This study examined the relationship between intensive mothering constructs and work-family conflict of working mother. The study consisted of 412 participants who identified themselves as mothers who work outside of the home. Participants identified mainly as Caucasian (97.57%), in a domestic partnership (80.3%), who worked 40 hours or more outside of the home (70.9%). The majority believed their work schedule was flexible (58.2%) and worked standard hours (86.2%). Results indicated mothers who worked outside of the home 10-20 hours per week were less likely to endorse Child-Centered, Stimulation, and Essentialism beliefs. Mothers who worked outside of the home 1-10 hours per week endorsed slightly higher Fulfillment and Essentialism beliefs. Overall, as the level of education increased endorsement of Child-Centered, Fulfillment, and Essentialism decreased. Further, mothers who reported their schedules as flexible identified slightly lower work-to-family direction of the conflict. Additionally, others who endorsed nonstandard hours endorsed higher levels of the work-to-family direction of conflict and slightly lower levels of the family-to-work direction of the conflict. A correlation matrix was utilized to assess the relationship between the intensive mothering constructs and the two directions and six dimensions of work-family conflict, which resulted in weak significant relationships between the variables. This quantitative study extends the research on intensive mothering by utilizing a quantitative measure of intensive mothering while focusing on additional factors including maternal employment, which is widely under-researched. Recommendations for further research ideas will be discussed.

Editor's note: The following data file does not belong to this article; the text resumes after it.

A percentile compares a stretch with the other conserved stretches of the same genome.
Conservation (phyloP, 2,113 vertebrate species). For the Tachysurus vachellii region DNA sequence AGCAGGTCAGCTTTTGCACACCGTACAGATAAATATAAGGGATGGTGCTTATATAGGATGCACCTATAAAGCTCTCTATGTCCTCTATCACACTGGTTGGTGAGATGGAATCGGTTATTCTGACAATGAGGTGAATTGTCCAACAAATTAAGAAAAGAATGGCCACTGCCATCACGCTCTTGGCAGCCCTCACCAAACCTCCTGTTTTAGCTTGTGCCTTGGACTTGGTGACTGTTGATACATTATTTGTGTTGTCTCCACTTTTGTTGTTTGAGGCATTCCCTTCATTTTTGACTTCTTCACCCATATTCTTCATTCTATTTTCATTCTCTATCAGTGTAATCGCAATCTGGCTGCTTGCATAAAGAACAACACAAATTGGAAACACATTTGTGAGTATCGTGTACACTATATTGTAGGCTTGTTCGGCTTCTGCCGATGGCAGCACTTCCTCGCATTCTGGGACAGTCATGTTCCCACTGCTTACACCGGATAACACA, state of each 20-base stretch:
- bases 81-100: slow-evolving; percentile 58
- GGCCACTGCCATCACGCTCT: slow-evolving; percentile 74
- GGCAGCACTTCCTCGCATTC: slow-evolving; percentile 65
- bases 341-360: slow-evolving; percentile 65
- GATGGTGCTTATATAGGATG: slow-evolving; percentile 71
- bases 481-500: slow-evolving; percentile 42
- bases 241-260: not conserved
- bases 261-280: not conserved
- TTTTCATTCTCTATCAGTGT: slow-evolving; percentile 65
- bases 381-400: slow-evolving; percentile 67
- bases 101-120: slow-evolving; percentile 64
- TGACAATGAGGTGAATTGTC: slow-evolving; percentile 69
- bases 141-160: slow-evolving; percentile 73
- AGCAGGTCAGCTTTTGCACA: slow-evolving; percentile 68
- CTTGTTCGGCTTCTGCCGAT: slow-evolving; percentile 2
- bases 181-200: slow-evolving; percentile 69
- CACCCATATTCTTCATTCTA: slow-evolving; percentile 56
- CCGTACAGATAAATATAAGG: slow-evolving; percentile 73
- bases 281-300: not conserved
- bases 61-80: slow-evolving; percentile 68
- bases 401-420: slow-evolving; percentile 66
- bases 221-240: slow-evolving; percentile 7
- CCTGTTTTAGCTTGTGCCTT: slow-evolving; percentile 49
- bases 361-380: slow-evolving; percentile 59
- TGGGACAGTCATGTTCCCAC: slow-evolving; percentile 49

Karin Lindstrom Bremer
Date of Degree
Doctor of Education (EdD)
Counseling and Student Personnel
Baker, Casey E., "Working Mothers: The Relationship Between Intensive Mothering and Work-Family Conflict" (2018). All Theses, Dissertations, and Other Capstone Projects. 835.
Creative Commons License
This work is licensed under a Creative Commons Attribution-Noncommercial-No Derivative Works 4.0 License.